We study two wage bargaining games between a firm and multiple workers. We revisit the bargaining game proposed by Stole and Zwiebel (1996a). We show that, in the unique Subgame Perfect Equilibrium, the gains from trade captured by workers who bargain earlier with the firm are larger than those captured by workers who bargain later, as well as larger than those captured by the firm. The resulting equilibrium payoffs are different from those reported in Stole and Zwiebel (1996a) as they are not the Shapley values. We propose a novel bargaining game, the Rolodex game, which follows a simple and realistic protocol. In the unique no-delay Subgame Perfect Equilibrium of this game, the payoffs to the firm and to the workers are their Shapley values.
“Relative Price Dispersion: Evidence and Theory,” with Greg Kaplan, Leena Rudanko and Nicholas Trachter, NBER Working Paper, Revise and Resubmit at American Economic Journal: Microeconomics (September 2017).
We use a large dataset on retail pricing to document that a sizeable portion of the cross-sectional variation in the price at which the same good trades in the same period and in the same market is due to the fact that stores that are, on average, equally expensive set persistently different prices for the same good. We refer to this phenomenon as relative price dispersion. We show that relative price dispersion might stem from sellers' attempts to discriminate between high-valuation buyers who need to make all of their purchases in the same store and low-valuation buyers who are willing to purchase different items from different stores. We calibrate our theory and show that it is not only consistent with the extent and sources of dispersion in the price that different sellers charge for the same good, but also with the extent and sources of dispersion in the prices that different households pay for the same basket of goods.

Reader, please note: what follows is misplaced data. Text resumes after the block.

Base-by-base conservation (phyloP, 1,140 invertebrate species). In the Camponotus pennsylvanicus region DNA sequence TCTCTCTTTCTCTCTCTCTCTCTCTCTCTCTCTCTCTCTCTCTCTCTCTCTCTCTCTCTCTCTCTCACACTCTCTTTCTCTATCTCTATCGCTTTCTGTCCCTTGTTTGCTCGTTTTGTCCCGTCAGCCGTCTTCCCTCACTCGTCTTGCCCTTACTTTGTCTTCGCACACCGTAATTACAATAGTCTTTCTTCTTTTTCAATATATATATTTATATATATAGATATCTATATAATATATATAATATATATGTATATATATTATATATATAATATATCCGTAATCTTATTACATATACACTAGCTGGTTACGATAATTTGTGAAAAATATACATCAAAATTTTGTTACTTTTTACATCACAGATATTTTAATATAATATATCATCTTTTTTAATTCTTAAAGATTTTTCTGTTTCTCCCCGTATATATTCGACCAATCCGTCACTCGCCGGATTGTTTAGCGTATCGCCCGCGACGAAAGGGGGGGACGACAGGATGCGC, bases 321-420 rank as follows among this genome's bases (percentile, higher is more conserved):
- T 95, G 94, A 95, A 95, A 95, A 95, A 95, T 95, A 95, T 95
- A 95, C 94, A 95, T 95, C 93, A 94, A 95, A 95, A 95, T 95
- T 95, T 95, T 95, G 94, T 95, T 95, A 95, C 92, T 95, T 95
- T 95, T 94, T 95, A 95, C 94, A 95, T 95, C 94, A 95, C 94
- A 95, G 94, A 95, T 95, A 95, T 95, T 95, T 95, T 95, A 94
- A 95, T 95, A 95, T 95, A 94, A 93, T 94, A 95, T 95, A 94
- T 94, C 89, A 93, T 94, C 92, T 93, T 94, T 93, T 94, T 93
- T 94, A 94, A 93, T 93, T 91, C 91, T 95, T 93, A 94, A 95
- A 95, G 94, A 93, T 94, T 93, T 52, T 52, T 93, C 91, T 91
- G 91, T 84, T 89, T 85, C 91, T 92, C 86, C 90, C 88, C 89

We develop a theory of endogenous and stochastic fluctuations in aggregate economic activity. Individual firms choose to randomize over firing or keeping workers who performed poorly in the past to give them an ex-ante incentive to perform. Different firms choose to correlate the outcome of their randomization to reduce the probability with which they fire non-performing workers. Correlated randomization leads to aggregate fluctuations. Aggregate fluctuations are endogenous---they emerge because firms choose to randomize and they choose to randomize in a correlated fashion---and they are stochastic---they are the manifestation of a randomization process. The hallmark of a theory of endogenous and stochastic fluctuations is that the stochastic process for aggregate "shocks" is an equilibrium object.
This paper develops a theory of asset intermediation as a pure rent extraction activity. Agents meet bilaterally in a random fashion. Agents differ with respect to their valuation of the asset's dividends and with respect to their ability to commit to take-it-or-leave-it offers. In equilibrium, agents with commitment behave as intermediaries, while agents without commitment behave as end users. Agents with commitment intermediate the asset market only because they can extract more of the gains from trade when reselling or repurchasing the asset. We study the extent of intermediation as a rent extraction activity by examining the agents' decision to invest in a technology that gives them commitment. We find that multiple equilibria may emerge, with different levels of intermediation and with lower welfare in equilibria with more intermediation. We find that a decline in trading frictions leads to more intermediation and typically lower welfare, and so does a decline in the opportunity cost of acquiring commitment. A transaction tax can restore efficiency.